The son of a Jewish cantor, Hungarian-born Emanuel Moór made his mark as a genial inventor of musical instruments (such as the “Duplex Coupler Grand Piano”) and prolific composer. While building his career as a pianist and conductor, he moved for a time to the United States, then settled near London and finally in Switzerland. Many of the great performers of the turn of the century, from Ysaÿe to Casals, championed his rhapsodic works. It is not surprising that he would show interest in the newly invented chromatic “Pleyel” harp! The present Prelude, which dates from between 1906 and 1908, immediately reveals a strikingly original and, dare one say, far-seeing musical voice.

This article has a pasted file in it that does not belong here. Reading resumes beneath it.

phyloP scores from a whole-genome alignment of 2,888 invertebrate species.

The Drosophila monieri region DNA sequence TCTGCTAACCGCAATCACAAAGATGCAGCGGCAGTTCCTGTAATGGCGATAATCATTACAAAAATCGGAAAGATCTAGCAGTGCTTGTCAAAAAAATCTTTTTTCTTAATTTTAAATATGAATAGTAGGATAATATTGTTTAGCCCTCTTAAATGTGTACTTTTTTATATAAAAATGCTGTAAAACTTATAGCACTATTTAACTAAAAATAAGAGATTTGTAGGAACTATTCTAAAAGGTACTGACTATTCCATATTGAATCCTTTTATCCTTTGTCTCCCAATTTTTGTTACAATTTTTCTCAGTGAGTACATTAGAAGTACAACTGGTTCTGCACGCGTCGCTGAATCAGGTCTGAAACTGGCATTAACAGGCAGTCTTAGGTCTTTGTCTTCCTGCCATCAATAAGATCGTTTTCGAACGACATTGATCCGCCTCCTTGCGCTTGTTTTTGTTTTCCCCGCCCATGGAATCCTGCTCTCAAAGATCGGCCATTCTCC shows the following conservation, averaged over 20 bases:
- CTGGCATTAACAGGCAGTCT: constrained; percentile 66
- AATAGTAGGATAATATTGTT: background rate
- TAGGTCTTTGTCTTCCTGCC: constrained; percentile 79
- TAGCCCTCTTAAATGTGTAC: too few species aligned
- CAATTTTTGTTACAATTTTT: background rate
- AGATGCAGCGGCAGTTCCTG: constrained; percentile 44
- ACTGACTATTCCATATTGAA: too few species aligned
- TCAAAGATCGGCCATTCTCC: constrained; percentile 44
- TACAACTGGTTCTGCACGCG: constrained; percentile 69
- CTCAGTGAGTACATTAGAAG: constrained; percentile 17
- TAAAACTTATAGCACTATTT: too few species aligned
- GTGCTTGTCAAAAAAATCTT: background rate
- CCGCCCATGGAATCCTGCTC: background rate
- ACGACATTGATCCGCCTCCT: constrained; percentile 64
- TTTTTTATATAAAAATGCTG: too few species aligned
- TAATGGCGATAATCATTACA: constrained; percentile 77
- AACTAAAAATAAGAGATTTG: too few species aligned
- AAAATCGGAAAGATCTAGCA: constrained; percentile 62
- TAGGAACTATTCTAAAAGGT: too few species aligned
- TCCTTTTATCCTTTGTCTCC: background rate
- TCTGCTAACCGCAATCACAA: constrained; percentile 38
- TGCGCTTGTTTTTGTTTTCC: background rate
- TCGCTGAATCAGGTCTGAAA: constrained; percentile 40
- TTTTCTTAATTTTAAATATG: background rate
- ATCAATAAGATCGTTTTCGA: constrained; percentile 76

The Belgian-French harpist Félix Godefroid, continued in the footsteps of his brother Jules, who was at the forefront of the development of an idiomatic technique for the double-action pedal harp. Both went on extended tours throughout Europe with like-minded instrumental virtuosos of the early romantic era such as violinist Bériot and cellist Servais. Later Félix struck out successfully on his own as a soloist, composing numerous pieces for his own performances. His trademark effects heard in Ballade de la Fée, cross-fingering and enharmonic pedal settings, always serve his higher purpose to enchant and touch the heart.
La Chrysalide, the performer’s maiden effort at composing, portrays the inner journey of the caterpillar on the way to becoming a butterfly. In a free flowing, incantatory mood, it is propelled by yearning and striving to attain a higher state of being.